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At Hearings on Blues, Views of New System

July 20, 2008

By Jane M. Von Bergen, The Philadelphia Inquirer

Jul. 20–No wonder more than 100 people lined up to testify at four days of what sounded like an utter yawner — Insurance Department hearings on the proposed merger of Pennsylvania’s two largest health insurers.

Some of the most powerful people in health care in the state sat captive in hotel ballrooms — forced to listen during hearings in three cities.

Officially, those who testified — and all comers were welcome — were there to discuss the pros and cons of merging two “Blues,” Independence Blue Cross and Pittsburgh’s Highmark Inc.

But, given the firepower in the room, many who testified did so with other issues on their agendas. The portentious hearings ended up eliciting a striking variety of salves for the hurting health-care system.

“These are the big cheeses in the insurance business,” lactation consultant Nikki Lee, who testified at the Philadelphia hearing, said later. She said when she signed up to speak, she was hoping the “Blues” chief executives would be there.

And indeed they were — they had to be.

Accompanied by a plethora of vice presidents were chief executives Joseph A. Frick from Independence Blue and Kenneth R. Melani, of Highmark. They control the companies that control the purse strings in the health delivery system.

Running the show was Pennsylvania Insurance Commissioner Joel Ario — the man who enforces the rules, surrounded by a dozen of the department’s policy wonks and attorneys.

In the audience, a smattering of legislators waited to testify along with the heads of influential associations representing doctors, hospitals, insurers and dentists.

Also listening as they waited for their turns at the microphone, were chief executives of regional health-care giants from around the state. In Philadelphia alone, the lineup included the heads of the University of Pennsylvania Health System and Children’s Hospital of Philadelphia.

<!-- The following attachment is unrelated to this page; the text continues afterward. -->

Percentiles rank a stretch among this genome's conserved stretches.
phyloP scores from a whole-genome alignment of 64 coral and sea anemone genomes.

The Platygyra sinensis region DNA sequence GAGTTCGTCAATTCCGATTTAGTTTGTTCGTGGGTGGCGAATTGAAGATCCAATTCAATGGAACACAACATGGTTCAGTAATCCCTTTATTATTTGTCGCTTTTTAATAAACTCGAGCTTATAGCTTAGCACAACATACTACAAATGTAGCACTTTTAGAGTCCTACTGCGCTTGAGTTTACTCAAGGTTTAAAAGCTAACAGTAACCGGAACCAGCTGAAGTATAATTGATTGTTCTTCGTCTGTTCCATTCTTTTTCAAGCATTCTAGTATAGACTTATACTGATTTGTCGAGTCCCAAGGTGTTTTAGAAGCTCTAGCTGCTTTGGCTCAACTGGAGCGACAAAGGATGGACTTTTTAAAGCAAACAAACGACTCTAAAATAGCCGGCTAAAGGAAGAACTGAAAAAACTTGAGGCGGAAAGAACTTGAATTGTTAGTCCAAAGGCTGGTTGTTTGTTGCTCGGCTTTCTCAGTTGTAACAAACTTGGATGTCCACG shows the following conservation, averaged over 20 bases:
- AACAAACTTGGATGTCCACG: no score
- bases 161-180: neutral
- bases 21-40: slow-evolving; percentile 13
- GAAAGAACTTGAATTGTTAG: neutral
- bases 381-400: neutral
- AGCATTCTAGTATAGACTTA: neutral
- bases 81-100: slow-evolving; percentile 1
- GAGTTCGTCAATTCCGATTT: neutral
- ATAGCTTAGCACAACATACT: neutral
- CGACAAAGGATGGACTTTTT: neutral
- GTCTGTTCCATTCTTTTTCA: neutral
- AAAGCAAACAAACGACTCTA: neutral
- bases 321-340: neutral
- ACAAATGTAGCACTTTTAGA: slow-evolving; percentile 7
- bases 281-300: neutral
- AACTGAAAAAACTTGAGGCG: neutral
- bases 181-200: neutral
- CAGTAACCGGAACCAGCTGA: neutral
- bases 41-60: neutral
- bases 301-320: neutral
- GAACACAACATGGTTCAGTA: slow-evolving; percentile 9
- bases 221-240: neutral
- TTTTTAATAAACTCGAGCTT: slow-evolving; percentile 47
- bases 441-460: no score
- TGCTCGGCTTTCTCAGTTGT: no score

“I view this merger as an opportunity to shape a new health-care system for Pennsylvania,” Michael Laign, chief executive of Holy Redeemer Health System in Montgomery County, said.

And what, in the view of some of those testifying, would that system look like?

Government insurance

If Walter Tsou had his way, insurance companies like Highmark and Independence Blue Cross, wouldn’t need to merge because they wouldn’t exist.

“It is time for us to finally admit that the private health insurance model is a failure,” the city’s former health commissioner said in Philadelphia.

“Instead,” Tsou said, in support of a single-payer system, “we should pick a public model which can work even in a downturn in the economy.”

More breastfeeding

“Breastfeeding seems to be some kind of fluffy extra,” complained lactation consultant Lee. In the 1990s, she said, an Independence Blue Cross health maintenance organization stopped including lactation consultants in its network.

Instead, insurers should be doing more to encourage breastfeeding, given its benefits on the health of babies and their mothers, she said. Lee delivered her message in a presentation complete with movie-screen sized slides of women breastfeeding.

Standardized coding

One of the main reasons the Blues want to merge, they say, is to streamline administrative costs. William Hawes, a former employee of Highmark’s predecessor company, offered his perspective.

Retired now, “I work for Giant Eagle [supermarket],” he testified in Pittsburgh. “There’s a code for bananas, 4011. If you go into a Kmart, a Wal-Mart, the code is the same. Why could not this be done in regards to health insurance,” to code diseases and procedures?

“Much money can be saved.”

Reinsurance for all

That’s what Laign, the Redeemer chief executive, calls his idea.

Laign suggested that the state “create a large risk pool” funded by citizens to cover catastrophic medical emergencies.

Most insurance policies include a reinsurance component for catastrophes.

With his plan, he said, the state would bear the worst risk, but spread it among all citizens, making health insurance more affordable.

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Coming Tomorrow

Commissioner Joel Ario tells how he started out at Harvard Divinity School and ended up running Pennsylvania’s Insurance Department.

Contact staff writer Jane M. Von Bergen at 215-854-2769 or jvonbergen@phillynews.com.

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Copyright (c) 2008, The Philadelphia Inquirer

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